Based on Thomas Harris' wildly popular novel of the same name---which celebrates its 20th birthday next year, incidentally---Jonathan Demme's Silence of the Lambs (1991) remains one of the most talked about crime dramas in film history. Meticulous in detail and rich in layers, The Silence of the Lambs leads us on an irresistibly dark journey with Clarice Starling (Jodie Foster), a young woman who's yet to earn her wings at the FBI. She stands out from the crowd with her West Virginian accent, fiery red hair and small stature---but it's her work that's attracted the attention of Jack Crawford (Scott Glenn), the head of Quantico's Behavioral Science Unit.
Crawford and his team have their sights set on "Buffalo Bill" (Ted Levine), a serial killer who kidnaps overweight women and skins them for reasons yet unknown. To help get inside the mind of Buffalo Bill, Crawford sends Starling to interview convicted serial killer Hannibal Lecter (Anthony Hopkins), who's believed to have ties with the murderer-at-large. When the daughter of a U.S. Senator is kidnapped (presumably by Buffalo Bill), the stakes are raised even higher. In order for Lecter to help Starling, however, she is forced to let the former psychiatrist get inside her own head.
Simply put, The Silence of the Lambs is one of the most influential films of the last 20 years. Often imitated but never duplicated, the film---and book that inspired it, of course---helped to set the bar high for popular TV shows like Chris Carter's The X-Files and equally dark films like David Fincher's Se7en. Some have come awfully close to matching the pitch-perfect tension and atmosphere created by The Little Film That Could, but this five-time Oscar winner really broke the mold in 1991. Not surprisingly, it's managed to hold up better than most would've thought possible, even after two underrated but disappointing sequels.
It's been called to attention many times before, but Hopkins most likely holds the record for the shortest "Best Actor" screen time, hands down. He's barely seen for more than 15 minutes, yet his spirit looms over the entire film; like Akira Kurosawa's title character in Red Beard, he's talked about almost mythically before he even appears. It's a true testament not only to Hopkins' performance, but to the strength and depth of the author's original character. This holds true for Starling and most of the supporting players as well: their interaction with one another is the glue that holds The Silence of the Lambs together, while a number of other strengths offer plenty of additional support.
Carefully chosen and crafted, the film's soundtrack and score also help maintain the strong atmosphere. It's difficult to imagine most of the key scenes with any other music attached: whether it's Howard Shore's haunting music, Q. Lazzarus' "Goodbye Horses" (used earlier in Demme's own Married to the Mob) or Tom Petty's "American Girl", everything flows exceedingly well. The set design also deserves mention, from the hellish catacombs of the Baltimore State Hospital...to the hellish catacombs of Buffalo Bill's humble abode (apparently based on the author's own blueprints).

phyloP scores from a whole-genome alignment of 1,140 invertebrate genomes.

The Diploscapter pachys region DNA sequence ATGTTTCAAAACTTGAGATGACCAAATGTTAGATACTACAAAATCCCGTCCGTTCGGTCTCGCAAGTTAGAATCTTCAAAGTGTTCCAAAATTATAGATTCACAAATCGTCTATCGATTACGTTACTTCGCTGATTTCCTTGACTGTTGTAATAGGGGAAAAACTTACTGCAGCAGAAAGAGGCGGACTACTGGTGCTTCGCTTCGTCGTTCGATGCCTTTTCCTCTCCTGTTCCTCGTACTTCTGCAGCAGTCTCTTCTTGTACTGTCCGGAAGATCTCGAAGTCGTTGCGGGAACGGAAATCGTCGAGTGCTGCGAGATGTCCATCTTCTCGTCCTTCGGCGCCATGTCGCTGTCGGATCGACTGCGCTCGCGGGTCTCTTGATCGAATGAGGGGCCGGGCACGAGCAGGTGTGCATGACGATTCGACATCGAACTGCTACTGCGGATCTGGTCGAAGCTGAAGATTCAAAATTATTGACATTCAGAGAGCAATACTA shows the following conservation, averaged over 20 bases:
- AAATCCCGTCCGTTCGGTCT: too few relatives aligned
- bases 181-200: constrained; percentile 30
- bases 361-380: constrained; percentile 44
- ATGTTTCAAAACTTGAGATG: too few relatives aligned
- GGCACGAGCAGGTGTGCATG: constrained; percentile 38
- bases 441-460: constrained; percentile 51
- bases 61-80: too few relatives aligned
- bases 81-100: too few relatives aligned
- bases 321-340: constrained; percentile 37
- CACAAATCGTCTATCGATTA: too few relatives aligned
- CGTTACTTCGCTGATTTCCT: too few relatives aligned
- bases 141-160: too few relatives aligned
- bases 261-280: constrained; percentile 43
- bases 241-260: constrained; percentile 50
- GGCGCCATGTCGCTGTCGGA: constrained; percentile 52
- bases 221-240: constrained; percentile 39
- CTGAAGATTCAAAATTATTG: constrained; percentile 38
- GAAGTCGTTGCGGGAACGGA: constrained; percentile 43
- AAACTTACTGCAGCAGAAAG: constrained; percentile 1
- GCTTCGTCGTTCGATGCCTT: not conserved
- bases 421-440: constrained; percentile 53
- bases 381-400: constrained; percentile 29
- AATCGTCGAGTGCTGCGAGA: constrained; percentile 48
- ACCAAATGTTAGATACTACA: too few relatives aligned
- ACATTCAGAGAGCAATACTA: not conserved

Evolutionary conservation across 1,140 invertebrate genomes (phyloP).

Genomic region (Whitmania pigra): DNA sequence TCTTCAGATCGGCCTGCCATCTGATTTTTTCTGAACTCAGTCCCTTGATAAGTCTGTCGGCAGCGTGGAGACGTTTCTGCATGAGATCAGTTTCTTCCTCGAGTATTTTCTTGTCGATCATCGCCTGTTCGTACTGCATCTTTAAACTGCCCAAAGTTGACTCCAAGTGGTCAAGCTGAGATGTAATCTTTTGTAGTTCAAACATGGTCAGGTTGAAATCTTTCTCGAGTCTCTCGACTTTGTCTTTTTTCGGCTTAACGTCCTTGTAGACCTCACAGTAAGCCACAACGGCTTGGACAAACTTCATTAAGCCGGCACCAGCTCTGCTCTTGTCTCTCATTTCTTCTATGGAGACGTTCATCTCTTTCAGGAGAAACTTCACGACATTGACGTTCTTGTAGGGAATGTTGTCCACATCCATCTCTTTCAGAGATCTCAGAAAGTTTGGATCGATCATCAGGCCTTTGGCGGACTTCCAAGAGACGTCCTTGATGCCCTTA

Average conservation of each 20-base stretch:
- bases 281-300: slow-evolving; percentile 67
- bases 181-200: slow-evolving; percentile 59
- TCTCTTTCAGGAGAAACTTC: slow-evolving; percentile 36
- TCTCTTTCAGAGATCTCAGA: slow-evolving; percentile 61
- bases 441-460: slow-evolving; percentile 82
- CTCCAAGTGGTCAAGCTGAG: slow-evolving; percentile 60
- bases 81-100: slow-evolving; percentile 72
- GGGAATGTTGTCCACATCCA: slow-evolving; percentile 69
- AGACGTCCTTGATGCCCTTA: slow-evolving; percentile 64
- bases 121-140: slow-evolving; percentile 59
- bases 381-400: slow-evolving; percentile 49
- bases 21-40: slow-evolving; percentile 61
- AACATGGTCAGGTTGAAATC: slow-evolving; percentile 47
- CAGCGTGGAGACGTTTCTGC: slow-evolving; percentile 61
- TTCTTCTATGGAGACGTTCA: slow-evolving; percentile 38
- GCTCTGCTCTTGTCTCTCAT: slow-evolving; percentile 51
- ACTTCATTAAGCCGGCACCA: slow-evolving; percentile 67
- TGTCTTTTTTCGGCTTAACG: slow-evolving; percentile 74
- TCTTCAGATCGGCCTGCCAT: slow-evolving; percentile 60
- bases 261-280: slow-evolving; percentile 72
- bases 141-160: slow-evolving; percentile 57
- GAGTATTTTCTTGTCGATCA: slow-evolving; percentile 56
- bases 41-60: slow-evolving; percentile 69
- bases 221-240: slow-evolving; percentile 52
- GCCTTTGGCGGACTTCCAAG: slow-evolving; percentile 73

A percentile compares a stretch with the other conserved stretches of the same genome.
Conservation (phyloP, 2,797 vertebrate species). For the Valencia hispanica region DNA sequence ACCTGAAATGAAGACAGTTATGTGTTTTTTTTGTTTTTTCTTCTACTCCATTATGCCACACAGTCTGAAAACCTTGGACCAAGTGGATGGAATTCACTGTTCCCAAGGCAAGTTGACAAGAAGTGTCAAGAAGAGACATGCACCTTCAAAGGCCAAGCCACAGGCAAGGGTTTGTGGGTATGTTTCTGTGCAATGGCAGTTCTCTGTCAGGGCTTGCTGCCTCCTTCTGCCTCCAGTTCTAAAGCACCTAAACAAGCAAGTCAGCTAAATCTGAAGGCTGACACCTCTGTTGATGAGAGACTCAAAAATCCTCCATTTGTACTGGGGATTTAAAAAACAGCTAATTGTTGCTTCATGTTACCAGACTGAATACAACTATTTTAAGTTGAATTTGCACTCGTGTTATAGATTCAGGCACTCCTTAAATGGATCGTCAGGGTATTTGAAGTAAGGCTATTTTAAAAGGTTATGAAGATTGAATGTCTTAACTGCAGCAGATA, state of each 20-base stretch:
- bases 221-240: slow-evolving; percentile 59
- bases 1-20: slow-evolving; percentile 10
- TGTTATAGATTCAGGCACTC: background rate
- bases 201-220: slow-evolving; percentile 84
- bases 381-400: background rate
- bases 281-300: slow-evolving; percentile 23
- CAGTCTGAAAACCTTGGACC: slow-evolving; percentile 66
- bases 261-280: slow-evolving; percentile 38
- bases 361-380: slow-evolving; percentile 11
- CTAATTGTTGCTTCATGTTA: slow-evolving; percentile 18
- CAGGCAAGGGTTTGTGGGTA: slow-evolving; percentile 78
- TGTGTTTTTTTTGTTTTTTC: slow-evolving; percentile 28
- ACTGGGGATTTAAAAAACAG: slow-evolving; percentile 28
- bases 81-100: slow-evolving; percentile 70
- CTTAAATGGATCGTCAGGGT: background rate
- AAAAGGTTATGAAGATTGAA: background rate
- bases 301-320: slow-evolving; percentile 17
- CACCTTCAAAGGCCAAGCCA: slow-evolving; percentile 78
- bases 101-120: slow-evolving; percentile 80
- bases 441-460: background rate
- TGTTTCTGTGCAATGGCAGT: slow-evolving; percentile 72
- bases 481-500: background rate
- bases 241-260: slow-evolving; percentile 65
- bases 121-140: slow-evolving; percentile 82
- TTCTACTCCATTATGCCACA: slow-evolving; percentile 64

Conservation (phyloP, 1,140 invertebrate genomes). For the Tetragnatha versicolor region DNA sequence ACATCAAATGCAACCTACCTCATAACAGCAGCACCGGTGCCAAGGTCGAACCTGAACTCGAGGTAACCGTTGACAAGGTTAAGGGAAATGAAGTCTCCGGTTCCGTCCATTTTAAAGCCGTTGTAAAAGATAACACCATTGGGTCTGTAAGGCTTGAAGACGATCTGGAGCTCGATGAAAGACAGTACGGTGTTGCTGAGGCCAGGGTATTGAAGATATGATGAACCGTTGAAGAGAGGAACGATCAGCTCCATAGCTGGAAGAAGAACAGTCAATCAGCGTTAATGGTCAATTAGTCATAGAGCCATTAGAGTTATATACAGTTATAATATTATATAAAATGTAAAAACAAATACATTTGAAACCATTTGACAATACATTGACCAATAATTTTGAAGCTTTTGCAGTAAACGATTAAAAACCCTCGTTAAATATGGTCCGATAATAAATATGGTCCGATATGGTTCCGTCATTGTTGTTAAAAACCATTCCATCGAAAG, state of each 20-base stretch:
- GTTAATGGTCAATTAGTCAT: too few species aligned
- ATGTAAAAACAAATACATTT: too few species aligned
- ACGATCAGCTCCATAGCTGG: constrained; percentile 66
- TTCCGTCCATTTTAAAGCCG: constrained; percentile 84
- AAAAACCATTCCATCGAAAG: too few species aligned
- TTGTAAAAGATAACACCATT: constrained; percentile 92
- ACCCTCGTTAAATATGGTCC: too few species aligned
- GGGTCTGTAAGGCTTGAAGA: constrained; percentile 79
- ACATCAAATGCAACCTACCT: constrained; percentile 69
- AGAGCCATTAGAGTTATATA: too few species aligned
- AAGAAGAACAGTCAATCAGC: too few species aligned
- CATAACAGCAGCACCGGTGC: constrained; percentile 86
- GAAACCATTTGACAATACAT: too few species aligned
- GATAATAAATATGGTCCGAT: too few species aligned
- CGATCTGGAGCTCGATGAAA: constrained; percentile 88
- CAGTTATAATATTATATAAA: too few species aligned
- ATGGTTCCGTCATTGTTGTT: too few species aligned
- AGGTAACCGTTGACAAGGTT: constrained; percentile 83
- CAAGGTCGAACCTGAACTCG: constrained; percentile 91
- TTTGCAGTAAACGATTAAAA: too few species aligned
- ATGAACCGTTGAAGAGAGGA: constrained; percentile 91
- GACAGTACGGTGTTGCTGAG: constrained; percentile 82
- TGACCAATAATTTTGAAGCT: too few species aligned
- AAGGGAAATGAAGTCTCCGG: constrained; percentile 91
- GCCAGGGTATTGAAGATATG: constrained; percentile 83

Unnerving, unsettling but ultimately uplifting, The Silence of the Lambs remains a richly detailed and original film that we should all be familiar with. 2007 marks the film's fourth appearance on DVD, following Image Entertainment, Criterion and MGM's earlier efforts from 1997, 1998 and 2001, respectively. MGM's second attempt is a 2-Disc Collector's Edition; it doesn't mark the first anamorphic transfer (or even the first dual-layered disc, for that matter), but it manages to easily overtake the company's earlier Special Edition in several departments. Let's take a closer look, shall we?
Video & Audio Quality
Presented in its original 1.85:1 aspect ratio and enhanced for widescreen displays, this fourth DVD release of The Silence of the Lambs features yet another new transfer. Three out of four are compared below (Criterion's 1998 release, MGM's 2001 Special Edition and this new 2007 Collector's Edition), revealing a few obvious differences and a few not-so-obvious ones. Only the two MGM discs are anamorphic, giving them a clear advantage in the race. Criterion's framing looks to be a bit more consistent, as the two most recent releases are often cropped slightly at the top edge. Overall, the newer Collector's Edition boasts the smoothest appearance and most natural color palette, though owners of MGM's Special Edition won't notice a night-and-day improvement. Still, there's nothing like a good visual aid, is there?
Screen Comparisons: Criterion (1998, at top) – MGM (2001 SE, middle) – MGM (2007 CE, bottom)
1. Do not feed the animals | 2. "Miggs is dead..." | 3. Looking down the well
The audio presentation is easier to dissect, as the Dolby 5.1 Surround mix appears identical to MGM's Special Edition (Criterion's release settles for a 2.0 Surround track). This is a full-bodied mix, boasting clear dialogue and occasional use of the surround channels for dramatic effect. The flawless score and soundtrack are also represented faithfully. Also included (during the main feature only) are 2.0 Surround mixes in French and Spanish, as well as English and Spanish subtitles.